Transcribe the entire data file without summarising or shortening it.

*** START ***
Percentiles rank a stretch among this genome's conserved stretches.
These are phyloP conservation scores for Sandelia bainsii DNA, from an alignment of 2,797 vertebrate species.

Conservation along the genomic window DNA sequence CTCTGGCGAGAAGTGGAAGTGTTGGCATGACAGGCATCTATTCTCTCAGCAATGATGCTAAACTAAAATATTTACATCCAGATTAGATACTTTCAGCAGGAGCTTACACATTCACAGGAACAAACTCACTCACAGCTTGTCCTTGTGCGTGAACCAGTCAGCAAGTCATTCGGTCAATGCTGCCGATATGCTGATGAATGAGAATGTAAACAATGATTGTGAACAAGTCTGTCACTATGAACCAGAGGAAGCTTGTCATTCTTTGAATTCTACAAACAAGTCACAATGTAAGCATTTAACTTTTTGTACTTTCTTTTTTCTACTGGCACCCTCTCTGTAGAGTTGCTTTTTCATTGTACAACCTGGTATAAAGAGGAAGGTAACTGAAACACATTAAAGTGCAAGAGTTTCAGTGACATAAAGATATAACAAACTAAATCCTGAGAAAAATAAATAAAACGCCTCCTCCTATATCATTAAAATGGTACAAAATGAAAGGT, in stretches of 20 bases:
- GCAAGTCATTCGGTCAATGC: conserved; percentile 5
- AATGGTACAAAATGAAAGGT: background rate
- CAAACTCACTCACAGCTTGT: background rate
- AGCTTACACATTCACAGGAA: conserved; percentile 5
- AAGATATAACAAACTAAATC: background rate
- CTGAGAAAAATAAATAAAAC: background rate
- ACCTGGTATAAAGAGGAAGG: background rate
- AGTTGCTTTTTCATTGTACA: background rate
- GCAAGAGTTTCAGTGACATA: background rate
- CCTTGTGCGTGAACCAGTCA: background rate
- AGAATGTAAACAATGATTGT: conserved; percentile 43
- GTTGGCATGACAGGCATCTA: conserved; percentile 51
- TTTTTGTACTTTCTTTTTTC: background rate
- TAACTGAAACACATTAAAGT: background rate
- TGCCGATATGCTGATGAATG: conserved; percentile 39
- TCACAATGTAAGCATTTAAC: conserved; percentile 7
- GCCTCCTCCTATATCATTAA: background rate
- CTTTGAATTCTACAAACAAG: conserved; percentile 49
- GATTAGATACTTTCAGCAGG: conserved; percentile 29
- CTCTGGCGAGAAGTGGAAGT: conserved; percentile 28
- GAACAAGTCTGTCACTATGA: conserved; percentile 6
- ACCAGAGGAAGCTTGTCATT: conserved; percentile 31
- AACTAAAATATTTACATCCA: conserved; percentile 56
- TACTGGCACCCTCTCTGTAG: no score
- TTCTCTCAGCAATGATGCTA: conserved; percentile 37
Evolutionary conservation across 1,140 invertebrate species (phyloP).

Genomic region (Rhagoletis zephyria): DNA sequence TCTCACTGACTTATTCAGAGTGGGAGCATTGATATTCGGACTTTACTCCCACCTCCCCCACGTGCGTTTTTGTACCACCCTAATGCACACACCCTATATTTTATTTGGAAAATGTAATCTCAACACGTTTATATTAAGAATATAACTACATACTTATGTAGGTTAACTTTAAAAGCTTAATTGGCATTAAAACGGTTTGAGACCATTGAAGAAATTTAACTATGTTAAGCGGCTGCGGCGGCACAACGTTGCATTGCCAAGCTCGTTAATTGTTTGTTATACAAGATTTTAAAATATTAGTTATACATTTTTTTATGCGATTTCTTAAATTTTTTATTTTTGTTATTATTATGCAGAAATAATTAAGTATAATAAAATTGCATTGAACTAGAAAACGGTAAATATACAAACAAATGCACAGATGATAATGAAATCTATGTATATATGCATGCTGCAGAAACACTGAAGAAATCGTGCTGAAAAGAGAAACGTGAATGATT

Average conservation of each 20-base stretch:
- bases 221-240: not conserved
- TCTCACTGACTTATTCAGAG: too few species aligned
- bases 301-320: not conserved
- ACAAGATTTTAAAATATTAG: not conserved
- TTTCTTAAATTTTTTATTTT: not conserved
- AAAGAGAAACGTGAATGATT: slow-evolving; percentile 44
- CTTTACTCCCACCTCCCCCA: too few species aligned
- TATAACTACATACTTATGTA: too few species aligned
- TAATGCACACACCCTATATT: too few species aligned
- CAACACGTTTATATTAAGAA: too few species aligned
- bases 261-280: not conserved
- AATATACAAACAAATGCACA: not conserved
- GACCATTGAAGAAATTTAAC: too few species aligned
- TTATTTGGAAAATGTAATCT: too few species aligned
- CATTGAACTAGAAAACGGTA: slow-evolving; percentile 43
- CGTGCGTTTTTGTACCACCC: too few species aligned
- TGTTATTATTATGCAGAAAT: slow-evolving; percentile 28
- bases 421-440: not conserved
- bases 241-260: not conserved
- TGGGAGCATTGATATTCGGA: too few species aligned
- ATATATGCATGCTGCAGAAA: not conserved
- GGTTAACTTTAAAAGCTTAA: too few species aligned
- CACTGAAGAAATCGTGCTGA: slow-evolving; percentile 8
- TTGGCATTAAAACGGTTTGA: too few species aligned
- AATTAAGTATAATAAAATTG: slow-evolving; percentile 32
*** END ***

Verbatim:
Percentiles rank a stretch among this genome's conserved stretches.
These are phyloP conservation scores for Sandelia bainsii DNA, from an alignment of 2,797 vertebrate species.

Conservation along the genomic window DNA sequence CTCTGGCGAGAAGTGGAAGTGTTGGCATGACAGGCATCTATTCTCTCAGCAATGATGCTAAACTAAAATATTTACATCCAGATTAGATACTTTCAGCAGGAGCTTACACATTCACAGGAACAAACTCACTCACAGCTTGTCCTTGTGCGTGAACCAGTCAGCAAGTCATTCGGTCAATGCTGCCGATATGCTGATGAATGAGAATGTAAACAATGATTGTGAACAAGTCTGTCACTATGAACCAGAGGAAGCTTGTCATTCTTTGAATTCTACAAACAAGTCACAATGTAAGCATTTAACTTTTTGTACTTTCTTTTTTCTACTGGCACCCTCTCTGTAGAGTTGCTTTTTCATTGTACAACCTGGTATAAAGAGGAAGGTAACTGAAACACATTAAAGTGCAAGAGTTTCAGTGACATAAAGATATAACAAACTAAATCCTGAGAAAAATAAATAAAACGCCTCCTCCTATATCATTAAAATGGTACAAAATGAAAGGT, in stretches of 20 bases:
- GCAAGTCATTCGGTCAATGC: conserved; percentile 5
- AATGGTACAAAATGAAAGGT: background rate
- CAAACTCACTCACAGCTTGT: background rate
- AGCTTACACATTCACAGGAA: conserved; percentile 5
- AAGATATAACAAACTAAATC: background rate
- CTGAGAAAAATAAATAAAAC: background rate
- ACCTGGTATAAAGAGGAAGG: background rate
- AGTTGCTTTTTCATTGTACA: background rate
- GCAAGAGTTTCAGTGACATA: background rate
- CCTTGTGCGTGAACCAGTCA: background rate
- AGAATGTAAACAATGATTGT: conserved; percentile 43
- GTTGGCATGACAGGCATCTA: conserved; percentile 51
- TTTTTGTACTTTCTTTTTTC: background rate
- TAACTGAAACACATTAAAGT: background rate
- TGCCGATATGCTGATGAATG: conserved; percentile 39
- TCACAATGTAAGCATTTAAC: conserved; percentile 7
- GCCTCCTCCTATATCATTAA: background rate
- CTTTGAATTCTACAAACAAG: conserved; percentile 49
- GATTAGATACTTTCAGCAGG: conserved; percentile 29
- CTCTGGCGAGAAGTGGAAGT: conserved; percentile 28
- GAACAAGTCTGTCACTATGA: conserved; percentile 6
- ACCAGAGGAAGCTTGTCATT: conserved; percentile 31
- AACTAAAATATTTACATCCA: conserved; percentile 56
- TACTGGCACCCTCTCTGTAG: no score
- TTCTCTCAGCAATGATGCTA: conserved; percentile 37
Evolutionary conservation across 1,140 invertebrate species (phyloP).

Genomic region (Rhagoletis zephyria): DNA sequence TCTCACTGACTTATTCAGAGTGGGAGCATTGATATTCGGACTTTACTCCCACCTCCCCCACGTGCGTTTTTGTACCACCCTAATGCACACACCCTATATTTTATTTGGAAAATGTAATCTCAACACGTTTATATTAAGAATATAACTACATACTTATGTAGGTTAACTTTAAAAGCTTAATTGGCATTAAAACGGTTTGAGACCATTGAAGAAATTTAACTATGTTAAGCGGCTGCGGCGGCACAACGTTGCATTGCCAAGCTCGTTAATTGTTTGTTATACAAGATTTTAAAATATTAGTTATACATTTTTTTATGCGATTTCTTAAATTTTTTATTTTTGTTATTATTATGCAGAAATAATTAAGTATAATAAAATTGCATTGAACTAGAAAACGGTAAATATACAAACAAATGCACAGATGATAATGAAATCTATGTATATATGCATGCTGCAGAAACACTGAAGAAATCGTGCTGAAAAGAGAAACGTGAATGATT

Average conservation of each 20-base stretch:
- bases 221-240: not conserved
- TCTCACTGACTTATTCAGAG: too few species aligned
- bases 301-320: not conserved
- ACAAGATTTTAAAATATTAG: not conserved
- TTTCTTAAATTTTTTATTTT: not conserved
- AAAGAGAAACGTGAATGATT: slow-evolving; percentile 44
- CTTTACTCCCACCTCCCCCA: too few species aligned
- TATAACTACATACTTATGTA: too few species aligned
- TAATGCACACACCCTATATT: too few species aligned
- CAACACGTTTATATTAAGAA: too few species aligned
- bases 261-280: not conserved
- AATATACAAACAAATGCACA: not conserved
- GACCATTGAAGAAATTTAAC: too few species aligned
- TTATTTGGAAAATGTAATCT: too few species aligned
- CATTGAACTAGAAAACGGTA: slow-evolving; percentile 43
- CGTGCGTTTTTGTACCACCC: too few species aligned
- TGTTATTATTATGCAGAAAT: slow-evolving; percentile 28
- bases 421-440: not conserved
- bases 241-260: not conserved
- TGGGAGCATTGATATTCGGA: too few species aligned
- ATATATGCATGCTGCAGAAA: not conserved
- GGTTAACTTTAAAAGCTTAA: too few species aligned
- CACTGAAGAAATCGTGCTGA: slow-evolving; percentile 8
- TTGGCATTAAAACGGTTTGA: too few species aligned
- AATTAAGTATAATAAAATTG: slow-evolving; percentile 32